NAM acted in good faith and above board — those associations failed a member institution and then further punished that institution in an unjust and inappropriate manner.

  6. The National Academy Museum did not sell any paintings at all. The paintings sold were given, in 1865, to the National Academy of Design, it was the Artist members who voted 181 to 1, with a sad heart, but by necessity to sell the paintings. A family might sell an heirloom rather than be homeless. Art is a living entity, the paintings were not destroyed, but found a new home with someone else to take care of them.

  7. Of course there is a controversy here — people disagree on this issue, and that’s enough to make it a controversy. Now you may think that one side in this controversy is clearly correct, and it is your right to so think. But it’s factually inaccurate to claim that no controversy exists.

    Your argument, stripped of the high-sounding rhetoric, seems to be that museums exist to preserve their collections for the benefit of the public. Presumably this means that the public will actually get to view them at some point — you’re not just talking about preserving work in some hermetically-sealed vault somewhere.

    As an aside, I know there are some works that cannot be viewed at all, and which are of such historical value that preservation alone is the goal. The cave paintings in France are in this category. But most work should be preserved and viewed, not just preserved.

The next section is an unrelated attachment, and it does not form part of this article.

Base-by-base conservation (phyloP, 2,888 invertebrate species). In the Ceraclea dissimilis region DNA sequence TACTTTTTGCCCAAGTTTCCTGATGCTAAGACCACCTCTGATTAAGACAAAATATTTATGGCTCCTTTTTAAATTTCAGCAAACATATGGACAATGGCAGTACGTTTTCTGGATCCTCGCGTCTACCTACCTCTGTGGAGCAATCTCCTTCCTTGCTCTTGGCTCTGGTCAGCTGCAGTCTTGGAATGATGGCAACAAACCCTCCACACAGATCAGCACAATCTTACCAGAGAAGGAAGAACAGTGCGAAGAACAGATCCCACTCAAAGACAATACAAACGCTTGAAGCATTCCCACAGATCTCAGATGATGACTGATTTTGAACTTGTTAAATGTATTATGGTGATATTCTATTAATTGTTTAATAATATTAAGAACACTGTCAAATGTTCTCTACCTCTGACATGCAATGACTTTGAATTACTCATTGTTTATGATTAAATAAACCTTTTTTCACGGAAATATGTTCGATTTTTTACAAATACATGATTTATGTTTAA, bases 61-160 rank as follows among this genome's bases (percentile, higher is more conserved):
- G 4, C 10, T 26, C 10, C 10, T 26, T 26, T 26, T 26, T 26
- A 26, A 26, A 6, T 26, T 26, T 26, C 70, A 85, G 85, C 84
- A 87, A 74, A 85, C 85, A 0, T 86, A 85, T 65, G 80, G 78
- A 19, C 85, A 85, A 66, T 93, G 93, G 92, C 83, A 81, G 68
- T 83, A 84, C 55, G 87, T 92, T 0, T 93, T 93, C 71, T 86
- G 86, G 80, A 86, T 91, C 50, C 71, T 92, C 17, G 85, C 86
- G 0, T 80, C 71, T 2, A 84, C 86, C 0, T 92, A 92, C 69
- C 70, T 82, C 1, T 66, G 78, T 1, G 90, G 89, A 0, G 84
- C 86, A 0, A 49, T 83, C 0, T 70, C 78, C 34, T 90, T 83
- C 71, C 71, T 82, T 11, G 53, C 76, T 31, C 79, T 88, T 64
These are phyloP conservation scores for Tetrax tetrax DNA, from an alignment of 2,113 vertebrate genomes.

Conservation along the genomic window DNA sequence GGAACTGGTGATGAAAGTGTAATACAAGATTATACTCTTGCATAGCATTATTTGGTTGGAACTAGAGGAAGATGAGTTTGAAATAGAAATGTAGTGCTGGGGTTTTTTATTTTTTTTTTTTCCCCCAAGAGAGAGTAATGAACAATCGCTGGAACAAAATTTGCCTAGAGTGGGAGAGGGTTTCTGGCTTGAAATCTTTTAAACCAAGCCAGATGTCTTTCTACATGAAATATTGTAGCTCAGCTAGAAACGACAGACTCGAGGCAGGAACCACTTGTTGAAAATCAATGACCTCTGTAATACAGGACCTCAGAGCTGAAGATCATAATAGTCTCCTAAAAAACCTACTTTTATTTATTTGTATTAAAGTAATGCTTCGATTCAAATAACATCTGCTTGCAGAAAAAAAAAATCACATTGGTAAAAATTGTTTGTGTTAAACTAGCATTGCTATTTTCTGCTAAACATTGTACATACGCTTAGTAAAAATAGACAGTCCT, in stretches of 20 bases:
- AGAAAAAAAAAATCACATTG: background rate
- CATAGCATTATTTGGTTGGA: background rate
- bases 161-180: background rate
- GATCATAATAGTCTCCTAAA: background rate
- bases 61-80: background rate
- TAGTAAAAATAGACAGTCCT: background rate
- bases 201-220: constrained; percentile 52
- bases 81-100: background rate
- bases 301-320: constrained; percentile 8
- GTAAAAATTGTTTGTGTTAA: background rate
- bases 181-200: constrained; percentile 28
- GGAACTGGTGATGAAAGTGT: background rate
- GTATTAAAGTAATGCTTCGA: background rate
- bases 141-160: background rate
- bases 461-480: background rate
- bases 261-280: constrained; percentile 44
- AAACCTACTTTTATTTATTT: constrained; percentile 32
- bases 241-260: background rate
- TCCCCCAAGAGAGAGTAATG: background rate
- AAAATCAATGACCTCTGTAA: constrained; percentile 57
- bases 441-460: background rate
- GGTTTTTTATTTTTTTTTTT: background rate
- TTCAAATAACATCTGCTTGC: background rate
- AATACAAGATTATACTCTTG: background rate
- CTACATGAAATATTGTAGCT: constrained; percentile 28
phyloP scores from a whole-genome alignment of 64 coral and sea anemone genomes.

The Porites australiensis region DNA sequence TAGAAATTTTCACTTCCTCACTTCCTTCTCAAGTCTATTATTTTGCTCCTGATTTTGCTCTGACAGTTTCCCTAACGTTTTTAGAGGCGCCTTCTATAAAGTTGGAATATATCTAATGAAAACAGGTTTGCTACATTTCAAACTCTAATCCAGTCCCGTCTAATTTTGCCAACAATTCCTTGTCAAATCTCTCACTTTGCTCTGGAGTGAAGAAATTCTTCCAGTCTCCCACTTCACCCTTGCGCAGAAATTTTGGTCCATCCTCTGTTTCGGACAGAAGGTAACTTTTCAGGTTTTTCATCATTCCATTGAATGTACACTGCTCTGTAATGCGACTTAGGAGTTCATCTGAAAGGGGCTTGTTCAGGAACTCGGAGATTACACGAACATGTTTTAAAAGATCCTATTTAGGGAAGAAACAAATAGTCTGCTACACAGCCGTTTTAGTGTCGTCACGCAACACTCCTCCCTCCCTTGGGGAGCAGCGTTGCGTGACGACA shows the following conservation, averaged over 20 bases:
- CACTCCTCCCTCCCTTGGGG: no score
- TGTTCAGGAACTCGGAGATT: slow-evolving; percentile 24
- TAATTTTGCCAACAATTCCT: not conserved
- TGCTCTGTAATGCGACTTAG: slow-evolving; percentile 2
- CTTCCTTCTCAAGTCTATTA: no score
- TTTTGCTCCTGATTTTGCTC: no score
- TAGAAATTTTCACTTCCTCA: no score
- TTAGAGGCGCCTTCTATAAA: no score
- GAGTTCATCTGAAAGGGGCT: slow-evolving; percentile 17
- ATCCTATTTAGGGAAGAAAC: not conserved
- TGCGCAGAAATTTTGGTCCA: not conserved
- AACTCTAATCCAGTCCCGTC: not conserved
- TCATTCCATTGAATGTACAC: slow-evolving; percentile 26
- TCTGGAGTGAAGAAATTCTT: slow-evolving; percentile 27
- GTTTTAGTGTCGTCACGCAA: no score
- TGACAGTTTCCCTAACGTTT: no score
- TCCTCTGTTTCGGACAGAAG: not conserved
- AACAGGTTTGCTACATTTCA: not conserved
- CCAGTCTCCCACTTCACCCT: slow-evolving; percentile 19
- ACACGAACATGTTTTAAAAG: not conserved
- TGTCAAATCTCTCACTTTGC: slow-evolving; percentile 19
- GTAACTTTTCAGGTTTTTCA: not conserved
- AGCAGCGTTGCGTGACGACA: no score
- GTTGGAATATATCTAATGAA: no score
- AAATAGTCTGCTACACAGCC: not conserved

We agree that is the goal. Now, if the museum acquiring the work will preserve it properly and show it to the public how exactly is this goal undermined? In fact, many big museums have HUGE collections, most of which never get seen by the public.

    So if the acquiring museum will a) take care of the work, and b) SHOW it, doesn’t that further the goal of stewardship you seem to support?

    I can see an argument against selling a work to a private collector, no matter how well he’d take care of it. I can also see an argument against selling it to an institution without the expertise or resources to properly care for the work.

    In many cases, the sale will make it more likely that people will actually see the work. Shouldn’t that be the goal?